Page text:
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Feature: 'Designing Happiness'
In a thought-provoking article, Page 44 Studios (Freekstyle) designer Lorenzo Wang looks at recent research on happiness, focusing on six key find
May 27, 2008
2 Min Read
In a thought-provoking article, Page 44 Studios (Freekstyle) designer Lorenzo Wang looks at recent research on happiness, focusing on six key findings that can help us all make better games. Before recognizing and dissecting what design approaches in video games contribute to a happier gaming experience for players, it's important to distinguish happiness from pleasure: "Happiness comes from the resolution of anger, ennui, fear, frustration, insecurities, and unimportance. Pleasure is an immediate, short-term rush, often visceral, and designers usually to call it "fun." You can have one without the other. For example, we all know friends who play a certain game constantly while complaining about its every flaw, like my wife when she plays World of Warcraft. She gets no happiness, having played the game to death, alone and guildless. But she gets a visceral pleasure in continuing to kill mobs, farm items, and level new characters." One finding Wang noted was that players have trouble predicting their future enjoyment, displacing their happiness estimates into their present state. Game designers should actively predict and meet their players' expectations: "The reward you dole out will be interpreted relative to the player's state at the time you hand it out. Giving an amazing reward when they least expect it will blow them away, but giving them pittance after defeating Beelzebub himself is a good way to earn the player's disgust. Also, try to predict what kind of reward your player expects. Sometimes it's a shiny sword, sometimes it's plot progression, sometimes it's acknowledgment. You don't have to artificially lower expectations to improve your reward, just get them the right reward. Put your fickle players in the mood to accept what they get. When Metal Gear Solid 3 put a narcoleptic old man with a group of elite assassins, I was astonished, yet somehow thrilled that he outsmarted and killed me. I shared Snake's lesson in humility, realizing the game had anticipated my expectations of an easy fight." You can now read the full in-depth feature on designing games with player happiness in mind and suggested applications for putting these ideas in practice (no registration required, please feel free to link to this feature from other websites).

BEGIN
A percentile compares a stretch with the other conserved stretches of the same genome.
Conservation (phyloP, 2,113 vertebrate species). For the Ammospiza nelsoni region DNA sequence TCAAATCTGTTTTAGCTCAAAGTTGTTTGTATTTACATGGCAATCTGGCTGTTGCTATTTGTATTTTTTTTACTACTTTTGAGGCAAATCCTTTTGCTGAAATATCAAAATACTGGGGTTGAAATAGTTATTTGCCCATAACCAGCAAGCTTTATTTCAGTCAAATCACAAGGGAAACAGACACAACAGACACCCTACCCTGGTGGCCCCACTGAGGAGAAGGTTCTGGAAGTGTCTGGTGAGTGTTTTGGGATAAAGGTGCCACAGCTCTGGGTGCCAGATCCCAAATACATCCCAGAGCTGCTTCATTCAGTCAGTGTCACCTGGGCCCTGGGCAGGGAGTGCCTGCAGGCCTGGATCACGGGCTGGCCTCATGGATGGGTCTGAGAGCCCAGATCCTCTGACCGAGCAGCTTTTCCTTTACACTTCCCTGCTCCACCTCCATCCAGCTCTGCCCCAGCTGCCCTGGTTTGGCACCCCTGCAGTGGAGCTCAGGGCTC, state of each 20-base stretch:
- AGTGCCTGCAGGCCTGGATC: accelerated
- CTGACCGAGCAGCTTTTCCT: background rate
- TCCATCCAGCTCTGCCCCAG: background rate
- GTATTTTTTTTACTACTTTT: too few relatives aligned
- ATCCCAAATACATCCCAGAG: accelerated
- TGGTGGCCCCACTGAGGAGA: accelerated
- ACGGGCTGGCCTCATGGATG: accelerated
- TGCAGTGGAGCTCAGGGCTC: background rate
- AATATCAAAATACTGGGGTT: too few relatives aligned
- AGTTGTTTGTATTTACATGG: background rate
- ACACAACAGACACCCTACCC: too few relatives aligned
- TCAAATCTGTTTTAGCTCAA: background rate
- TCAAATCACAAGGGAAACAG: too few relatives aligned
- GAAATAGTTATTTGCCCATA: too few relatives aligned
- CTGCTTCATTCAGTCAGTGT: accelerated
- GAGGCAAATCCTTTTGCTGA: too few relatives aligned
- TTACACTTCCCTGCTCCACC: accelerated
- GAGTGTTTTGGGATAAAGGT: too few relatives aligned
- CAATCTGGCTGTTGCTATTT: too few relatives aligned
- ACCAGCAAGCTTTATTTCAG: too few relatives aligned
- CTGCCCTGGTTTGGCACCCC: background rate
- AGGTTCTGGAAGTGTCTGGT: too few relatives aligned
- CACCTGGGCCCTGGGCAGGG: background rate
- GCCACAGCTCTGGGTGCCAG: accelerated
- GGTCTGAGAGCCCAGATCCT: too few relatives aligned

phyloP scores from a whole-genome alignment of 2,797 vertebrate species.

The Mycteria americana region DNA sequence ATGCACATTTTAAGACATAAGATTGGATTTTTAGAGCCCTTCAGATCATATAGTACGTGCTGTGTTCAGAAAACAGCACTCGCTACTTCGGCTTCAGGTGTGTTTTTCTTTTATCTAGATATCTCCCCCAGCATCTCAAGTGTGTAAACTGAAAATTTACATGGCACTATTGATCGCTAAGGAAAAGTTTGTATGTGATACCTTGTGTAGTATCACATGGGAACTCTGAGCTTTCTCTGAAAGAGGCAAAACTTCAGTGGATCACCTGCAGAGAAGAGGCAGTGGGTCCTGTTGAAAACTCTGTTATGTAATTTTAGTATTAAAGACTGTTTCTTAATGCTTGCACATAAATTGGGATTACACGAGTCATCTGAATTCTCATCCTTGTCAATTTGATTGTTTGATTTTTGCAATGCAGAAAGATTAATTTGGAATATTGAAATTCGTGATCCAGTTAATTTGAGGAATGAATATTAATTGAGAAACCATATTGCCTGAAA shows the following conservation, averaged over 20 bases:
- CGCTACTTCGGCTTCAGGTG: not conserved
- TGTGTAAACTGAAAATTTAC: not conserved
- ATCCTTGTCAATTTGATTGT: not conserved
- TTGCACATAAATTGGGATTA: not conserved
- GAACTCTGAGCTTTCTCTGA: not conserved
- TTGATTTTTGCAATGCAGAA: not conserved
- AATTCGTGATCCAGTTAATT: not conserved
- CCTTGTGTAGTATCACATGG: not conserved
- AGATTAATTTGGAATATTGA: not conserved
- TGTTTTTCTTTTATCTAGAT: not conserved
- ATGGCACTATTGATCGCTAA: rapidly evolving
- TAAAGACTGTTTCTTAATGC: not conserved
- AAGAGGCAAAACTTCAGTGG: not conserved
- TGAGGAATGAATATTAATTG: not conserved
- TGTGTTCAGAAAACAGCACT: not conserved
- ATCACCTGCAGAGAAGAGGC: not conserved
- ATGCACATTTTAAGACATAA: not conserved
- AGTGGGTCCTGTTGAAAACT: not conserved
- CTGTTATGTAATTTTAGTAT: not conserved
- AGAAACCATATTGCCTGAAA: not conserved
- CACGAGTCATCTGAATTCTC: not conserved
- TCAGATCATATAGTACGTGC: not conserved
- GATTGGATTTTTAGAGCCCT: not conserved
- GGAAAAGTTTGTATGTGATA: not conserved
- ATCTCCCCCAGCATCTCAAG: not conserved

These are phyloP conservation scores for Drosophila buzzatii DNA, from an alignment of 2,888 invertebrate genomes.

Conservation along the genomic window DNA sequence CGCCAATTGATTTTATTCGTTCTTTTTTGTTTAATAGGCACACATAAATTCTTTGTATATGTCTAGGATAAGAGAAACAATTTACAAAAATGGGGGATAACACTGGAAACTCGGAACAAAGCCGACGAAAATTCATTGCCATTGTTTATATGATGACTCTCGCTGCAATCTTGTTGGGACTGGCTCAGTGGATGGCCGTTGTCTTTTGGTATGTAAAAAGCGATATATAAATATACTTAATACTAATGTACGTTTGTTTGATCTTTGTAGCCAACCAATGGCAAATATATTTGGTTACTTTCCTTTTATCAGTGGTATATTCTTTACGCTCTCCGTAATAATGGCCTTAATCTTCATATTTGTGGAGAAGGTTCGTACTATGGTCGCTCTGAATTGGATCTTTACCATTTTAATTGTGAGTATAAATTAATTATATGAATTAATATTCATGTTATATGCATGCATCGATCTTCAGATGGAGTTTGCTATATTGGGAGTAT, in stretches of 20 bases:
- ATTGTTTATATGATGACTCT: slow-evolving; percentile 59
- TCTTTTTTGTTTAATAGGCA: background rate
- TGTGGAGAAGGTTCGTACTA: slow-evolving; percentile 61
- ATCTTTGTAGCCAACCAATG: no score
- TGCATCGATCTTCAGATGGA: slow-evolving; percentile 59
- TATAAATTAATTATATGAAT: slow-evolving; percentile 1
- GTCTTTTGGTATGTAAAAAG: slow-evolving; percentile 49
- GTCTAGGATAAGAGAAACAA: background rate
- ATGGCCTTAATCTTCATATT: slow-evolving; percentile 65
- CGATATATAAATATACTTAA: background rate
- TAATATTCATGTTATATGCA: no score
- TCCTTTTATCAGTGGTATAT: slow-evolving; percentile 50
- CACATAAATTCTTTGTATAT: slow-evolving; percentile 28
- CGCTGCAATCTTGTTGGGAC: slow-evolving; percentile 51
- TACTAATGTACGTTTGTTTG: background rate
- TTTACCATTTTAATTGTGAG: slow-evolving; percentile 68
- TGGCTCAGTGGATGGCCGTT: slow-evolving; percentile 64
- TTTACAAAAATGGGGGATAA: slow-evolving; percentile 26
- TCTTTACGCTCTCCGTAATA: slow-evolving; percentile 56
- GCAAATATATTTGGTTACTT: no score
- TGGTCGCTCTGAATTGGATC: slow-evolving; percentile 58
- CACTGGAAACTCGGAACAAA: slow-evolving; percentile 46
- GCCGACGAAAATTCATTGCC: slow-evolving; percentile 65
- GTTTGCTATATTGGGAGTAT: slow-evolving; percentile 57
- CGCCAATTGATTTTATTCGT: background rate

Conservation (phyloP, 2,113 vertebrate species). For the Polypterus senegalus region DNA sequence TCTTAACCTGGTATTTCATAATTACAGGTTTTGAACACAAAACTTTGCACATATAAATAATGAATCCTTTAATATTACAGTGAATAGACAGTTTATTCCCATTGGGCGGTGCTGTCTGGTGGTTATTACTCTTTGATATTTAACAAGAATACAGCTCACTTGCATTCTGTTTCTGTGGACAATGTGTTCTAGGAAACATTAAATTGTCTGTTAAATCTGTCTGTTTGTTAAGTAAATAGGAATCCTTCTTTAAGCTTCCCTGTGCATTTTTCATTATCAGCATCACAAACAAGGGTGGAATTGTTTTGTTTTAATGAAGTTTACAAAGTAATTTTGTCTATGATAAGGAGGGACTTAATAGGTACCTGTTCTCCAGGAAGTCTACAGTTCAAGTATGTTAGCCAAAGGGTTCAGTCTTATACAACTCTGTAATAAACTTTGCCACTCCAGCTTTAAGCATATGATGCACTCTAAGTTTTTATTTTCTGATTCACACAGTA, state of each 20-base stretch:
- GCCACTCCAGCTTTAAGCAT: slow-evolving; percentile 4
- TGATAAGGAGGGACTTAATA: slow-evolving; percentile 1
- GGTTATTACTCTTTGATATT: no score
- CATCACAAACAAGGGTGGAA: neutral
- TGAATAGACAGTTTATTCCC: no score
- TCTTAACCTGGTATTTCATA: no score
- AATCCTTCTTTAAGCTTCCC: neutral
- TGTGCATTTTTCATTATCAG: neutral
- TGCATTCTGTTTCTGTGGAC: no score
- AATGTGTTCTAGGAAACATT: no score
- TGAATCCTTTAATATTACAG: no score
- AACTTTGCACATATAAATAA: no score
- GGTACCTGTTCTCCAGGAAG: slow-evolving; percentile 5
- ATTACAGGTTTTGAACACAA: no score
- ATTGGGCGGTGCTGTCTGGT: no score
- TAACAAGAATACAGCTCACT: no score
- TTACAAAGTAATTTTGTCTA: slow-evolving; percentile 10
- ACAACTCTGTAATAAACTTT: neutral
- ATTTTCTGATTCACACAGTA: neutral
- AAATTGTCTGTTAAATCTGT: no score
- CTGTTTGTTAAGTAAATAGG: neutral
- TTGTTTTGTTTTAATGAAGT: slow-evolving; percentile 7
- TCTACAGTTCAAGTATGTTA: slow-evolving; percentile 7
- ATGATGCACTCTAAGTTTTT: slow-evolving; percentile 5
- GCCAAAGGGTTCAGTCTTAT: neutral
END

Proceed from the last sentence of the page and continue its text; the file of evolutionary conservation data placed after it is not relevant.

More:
About the Author(s)
Eric Caoili currently serves as a news editor for Gamasutra, and has helmed numerous other UBM Techweb Game Network sites all now long-dead, including GameSetWatch. He is also co-editor for beloved handheld gaming blog Tiny Cartridge, and has contributed to Joystiq, Winamp, GamePro, and 4 Color Rebellion.
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